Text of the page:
I overheard a conversation between two police officers and a CicLAvia volunteer standing near one downed cyclist that was being tended to. The police were telling the volunteer that the event was too unsafe.
Granted, I considered asking the officers if they knew how many traffic fatalities occurred every week in Los Angeles involving not a single bicycle... but in all seriousness, this kind of reckless riding is really not what CicLAvia needs, especially from its most experienced participants.
The bright sunshiny flip side of my doom and gloom is that I had a great time, got new people into riding, refreshed my own sense of joy on a bike, played in the park, made new friends, ate one of the best burritos I've had in a long time, found out people I know already know people who know other people I know, got a great tan / sunburn, noticed new things about different parts of LA (as I always do), and went home happy.
Humans will probably always continue to do selfish, dumb & inconsiderate things, but I think what's mostly happening here is that's it's just taking a while to figure out and get used to what this thing is and isn't. It's not a race or even a point A to point B event.
Maybe we live in such a goal oriented society that it takes a while for some people to just get the idea that we don't need to be charging around like crazy all the time, especially if it's at the expense of someone else's safety.
It's fine to ride fast at CicLAvia when there's room, but otherwise, cool it and enjoy yourself.
I saw a TON more accidents and ambulances last time out.
The intersection control was much better (frustrating yes, but safer). Last time was CHAOS (pun intended).
Not exactly a major news outlet or news but googlings around I found this:
"Organizers stress that CicLAvia is not a race, nor is it in the same vein as local guerrilla-style activist rides, such as those organized by Midnight Ridazz and Critical Mass, which attract scores of cyclists out to reclaim city streets without the use of street closure permits. CicLAvia is a more family-friendly event, with kids out riding Big Wheels in the streets, according to organizers."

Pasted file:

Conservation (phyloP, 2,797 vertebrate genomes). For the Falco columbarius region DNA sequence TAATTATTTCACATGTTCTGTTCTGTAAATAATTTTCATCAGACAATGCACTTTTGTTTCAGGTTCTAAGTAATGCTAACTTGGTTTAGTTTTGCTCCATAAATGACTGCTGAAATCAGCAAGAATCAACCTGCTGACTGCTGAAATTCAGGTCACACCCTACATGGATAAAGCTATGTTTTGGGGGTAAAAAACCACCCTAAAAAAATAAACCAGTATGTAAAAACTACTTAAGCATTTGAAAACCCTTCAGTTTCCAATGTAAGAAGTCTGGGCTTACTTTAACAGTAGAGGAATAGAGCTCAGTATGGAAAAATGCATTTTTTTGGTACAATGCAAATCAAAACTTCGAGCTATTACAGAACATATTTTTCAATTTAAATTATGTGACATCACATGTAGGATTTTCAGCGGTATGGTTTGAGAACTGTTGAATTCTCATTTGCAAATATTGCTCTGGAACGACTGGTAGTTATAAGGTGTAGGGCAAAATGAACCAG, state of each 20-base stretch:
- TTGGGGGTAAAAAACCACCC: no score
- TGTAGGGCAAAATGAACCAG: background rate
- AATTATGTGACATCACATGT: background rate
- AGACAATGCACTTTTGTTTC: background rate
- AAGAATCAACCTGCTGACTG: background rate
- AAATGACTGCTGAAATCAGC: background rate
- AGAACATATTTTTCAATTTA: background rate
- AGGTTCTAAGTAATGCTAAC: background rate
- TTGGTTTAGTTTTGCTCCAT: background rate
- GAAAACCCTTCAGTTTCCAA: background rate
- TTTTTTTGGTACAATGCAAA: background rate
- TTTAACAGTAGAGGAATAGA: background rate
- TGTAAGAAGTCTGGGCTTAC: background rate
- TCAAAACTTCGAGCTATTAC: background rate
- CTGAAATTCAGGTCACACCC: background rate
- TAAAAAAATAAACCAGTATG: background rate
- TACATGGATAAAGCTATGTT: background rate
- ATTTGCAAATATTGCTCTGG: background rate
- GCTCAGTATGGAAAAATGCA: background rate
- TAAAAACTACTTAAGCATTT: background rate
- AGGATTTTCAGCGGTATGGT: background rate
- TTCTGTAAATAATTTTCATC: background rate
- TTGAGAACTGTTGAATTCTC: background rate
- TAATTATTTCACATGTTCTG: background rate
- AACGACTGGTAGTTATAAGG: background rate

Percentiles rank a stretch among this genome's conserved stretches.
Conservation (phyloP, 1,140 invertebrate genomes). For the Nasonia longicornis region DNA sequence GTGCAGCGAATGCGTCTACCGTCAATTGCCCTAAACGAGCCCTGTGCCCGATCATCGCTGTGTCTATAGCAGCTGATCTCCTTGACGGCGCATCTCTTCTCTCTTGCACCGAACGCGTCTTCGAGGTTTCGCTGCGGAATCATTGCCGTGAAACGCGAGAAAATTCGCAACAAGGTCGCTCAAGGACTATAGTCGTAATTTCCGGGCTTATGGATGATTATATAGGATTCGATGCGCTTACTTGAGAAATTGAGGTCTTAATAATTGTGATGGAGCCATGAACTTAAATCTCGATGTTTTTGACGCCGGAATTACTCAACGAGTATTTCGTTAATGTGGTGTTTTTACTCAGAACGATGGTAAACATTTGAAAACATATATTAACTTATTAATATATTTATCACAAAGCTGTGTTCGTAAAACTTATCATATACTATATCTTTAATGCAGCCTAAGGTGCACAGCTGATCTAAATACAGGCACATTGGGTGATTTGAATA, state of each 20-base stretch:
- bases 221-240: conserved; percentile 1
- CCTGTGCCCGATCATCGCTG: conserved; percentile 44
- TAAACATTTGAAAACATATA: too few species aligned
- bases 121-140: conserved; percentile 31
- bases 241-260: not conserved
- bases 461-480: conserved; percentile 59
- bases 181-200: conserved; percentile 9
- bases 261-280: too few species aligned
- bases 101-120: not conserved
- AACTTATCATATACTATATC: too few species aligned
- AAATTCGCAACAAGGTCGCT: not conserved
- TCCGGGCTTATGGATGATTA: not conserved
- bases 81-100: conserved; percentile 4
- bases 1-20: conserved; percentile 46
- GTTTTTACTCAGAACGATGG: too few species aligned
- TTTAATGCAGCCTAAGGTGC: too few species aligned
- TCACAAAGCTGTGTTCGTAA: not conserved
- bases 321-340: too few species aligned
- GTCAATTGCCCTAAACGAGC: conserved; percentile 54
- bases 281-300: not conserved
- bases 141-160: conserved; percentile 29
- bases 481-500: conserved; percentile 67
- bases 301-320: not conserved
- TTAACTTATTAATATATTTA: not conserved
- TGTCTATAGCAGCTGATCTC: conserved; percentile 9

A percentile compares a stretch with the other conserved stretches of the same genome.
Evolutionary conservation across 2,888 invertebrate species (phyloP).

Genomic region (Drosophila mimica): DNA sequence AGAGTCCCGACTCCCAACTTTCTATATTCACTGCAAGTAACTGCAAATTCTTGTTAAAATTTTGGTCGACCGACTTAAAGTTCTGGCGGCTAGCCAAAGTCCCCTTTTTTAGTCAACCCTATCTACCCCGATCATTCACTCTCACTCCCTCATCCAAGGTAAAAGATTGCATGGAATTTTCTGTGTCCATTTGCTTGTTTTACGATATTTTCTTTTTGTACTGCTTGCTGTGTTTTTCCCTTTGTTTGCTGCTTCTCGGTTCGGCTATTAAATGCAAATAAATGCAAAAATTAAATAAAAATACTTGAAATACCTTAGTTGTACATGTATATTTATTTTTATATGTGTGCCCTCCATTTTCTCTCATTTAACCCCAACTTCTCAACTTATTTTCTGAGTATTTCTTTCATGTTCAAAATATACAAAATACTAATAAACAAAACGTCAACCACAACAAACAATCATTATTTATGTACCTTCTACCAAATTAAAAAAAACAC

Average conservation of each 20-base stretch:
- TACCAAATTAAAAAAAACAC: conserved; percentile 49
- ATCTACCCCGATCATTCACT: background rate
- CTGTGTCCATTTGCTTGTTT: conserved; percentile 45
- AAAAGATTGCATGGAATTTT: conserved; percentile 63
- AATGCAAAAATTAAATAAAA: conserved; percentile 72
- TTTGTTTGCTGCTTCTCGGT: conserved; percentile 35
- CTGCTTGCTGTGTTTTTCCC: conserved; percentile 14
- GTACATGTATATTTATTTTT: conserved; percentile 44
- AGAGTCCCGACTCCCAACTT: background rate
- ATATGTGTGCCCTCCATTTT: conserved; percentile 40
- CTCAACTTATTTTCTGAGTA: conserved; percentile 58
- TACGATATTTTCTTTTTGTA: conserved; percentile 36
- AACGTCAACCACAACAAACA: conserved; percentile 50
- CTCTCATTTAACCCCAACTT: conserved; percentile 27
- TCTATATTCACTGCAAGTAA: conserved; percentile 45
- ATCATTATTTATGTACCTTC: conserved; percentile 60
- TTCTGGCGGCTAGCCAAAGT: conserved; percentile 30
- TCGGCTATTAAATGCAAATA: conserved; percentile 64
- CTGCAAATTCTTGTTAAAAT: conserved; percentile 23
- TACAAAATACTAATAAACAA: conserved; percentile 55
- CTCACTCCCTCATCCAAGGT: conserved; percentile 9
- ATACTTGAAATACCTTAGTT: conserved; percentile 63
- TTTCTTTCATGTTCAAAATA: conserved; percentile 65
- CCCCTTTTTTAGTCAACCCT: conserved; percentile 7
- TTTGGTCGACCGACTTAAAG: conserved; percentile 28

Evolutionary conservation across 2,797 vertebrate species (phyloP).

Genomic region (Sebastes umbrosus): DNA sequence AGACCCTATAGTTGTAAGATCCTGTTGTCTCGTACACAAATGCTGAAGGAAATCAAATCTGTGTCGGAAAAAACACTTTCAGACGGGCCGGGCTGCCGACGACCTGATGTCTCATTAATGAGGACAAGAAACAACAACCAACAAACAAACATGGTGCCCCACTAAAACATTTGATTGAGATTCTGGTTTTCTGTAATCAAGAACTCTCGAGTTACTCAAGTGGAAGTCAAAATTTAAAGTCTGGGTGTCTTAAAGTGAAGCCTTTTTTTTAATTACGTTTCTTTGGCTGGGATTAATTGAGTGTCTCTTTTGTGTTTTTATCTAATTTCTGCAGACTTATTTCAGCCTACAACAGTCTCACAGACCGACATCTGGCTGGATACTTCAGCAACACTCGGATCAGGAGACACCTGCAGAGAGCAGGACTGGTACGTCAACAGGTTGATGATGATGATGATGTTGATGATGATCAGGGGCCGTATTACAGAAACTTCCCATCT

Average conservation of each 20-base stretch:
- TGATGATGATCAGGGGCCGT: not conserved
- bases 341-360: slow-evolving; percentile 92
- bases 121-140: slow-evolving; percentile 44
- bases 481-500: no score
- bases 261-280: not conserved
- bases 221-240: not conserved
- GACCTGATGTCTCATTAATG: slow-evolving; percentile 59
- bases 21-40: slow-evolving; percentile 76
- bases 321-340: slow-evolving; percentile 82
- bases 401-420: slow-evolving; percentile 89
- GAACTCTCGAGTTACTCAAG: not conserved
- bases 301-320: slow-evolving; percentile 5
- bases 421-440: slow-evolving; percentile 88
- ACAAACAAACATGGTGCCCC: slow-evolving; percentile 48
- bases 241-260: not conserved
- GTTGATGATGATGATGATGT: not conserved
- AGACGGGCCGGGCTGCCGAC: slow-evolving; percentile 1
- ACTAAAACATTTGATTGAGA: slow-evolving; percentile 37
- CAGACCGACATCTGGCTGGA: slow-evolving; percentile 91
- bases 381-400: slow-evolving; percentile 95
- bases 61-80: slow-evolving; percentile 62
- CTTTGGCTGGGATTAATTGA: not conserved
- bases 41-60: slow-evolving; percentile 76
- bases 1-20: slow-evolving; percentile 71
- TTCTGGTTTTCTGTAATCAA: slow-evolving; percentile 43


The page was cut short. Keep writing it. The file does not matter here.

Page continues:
Sorry, guys. For those of you who know me, I am just being a devils advocate about the pedestrian thing. Hopefully next event, I will be able to ride with my family together on bikes. However, being a pedestrian on the last two events I felt a need to express my feeling of alienation that much reminded me of how drivers tell me to get off the roads when I am riding a bike. Thanks for helping me stir the pot a little on this and other forums for CicLAvia. I think it is an amazing event for us. Let's keep a constructive outlook on its future evolution.
Yeah, listen, this has all become a much bigger argument (to me, at least) than what we were originally talking about. I saw maybe only a dozen pedestrians acting in a manner I found questionable. Out of thousands of people, no big deal. But, proportionally, their impact on the group was much greater than the (far greater number of) jerkoff cyclists I saw. AND, if the idea is to encourage more pedestrians…
Look, I am not interested in "going fast." I can do that on my own time. But I am interested in a model for Ciclavia's growth and diversity that does not end in it becoming like every other lame street festival.
We can talk all we want about it "being for everyone," but what does that look like? And how does it work? If we simply add many, many more pedestrians without increasing awareness (amongst both pedestrians AND cyclists) about how these two modes of transport can reasonably and safely coexist, then that will come at the price of discouraging cycling, since it is the fact that they can safely and enjoyably ride the streets that draws cyclists to the event.
And, as the flow of participants slows and it is less a route through a few coordinates and more a continuous "park," I guarantee you are going to see more tacky vendor stands selling "tactical kilts," overpriced food trucks taking business away from cheap, local alternatives, and all the other things that make things like Sunset Junction so unbearable.
So, yes, I think many of the voices I hear are talking about some sort of "anarchist, utopian" reclaiming-the-streets thing. But what are people actually DOING whilst reclaiming those streets? I've read dismissals of the "goal-oriented," "point A to point B" imperative of riding without obstruction, but riding from one place to another is FUN (I have a hard time believing that I need to convince anyone here of that fact). It is what makes Ciclavia work.
And, absent that, are we just buying t-shirts and patting ourselves on the back? If so, I'll stay home (like I do with Sunset Junction).
(Or, to put it all another way: we already have street festivals; we already have parks; we already have the bleeding 3rd Street Promenade; what does Ciclavia do differently that makes it so successful? Should we be so quick to meddle with those things it does well? It just seems to me that we have this awesome thing and yet people want it to be this OTHER awesome thing -- but, in trying to make it that other thing, it will likely end up neither.)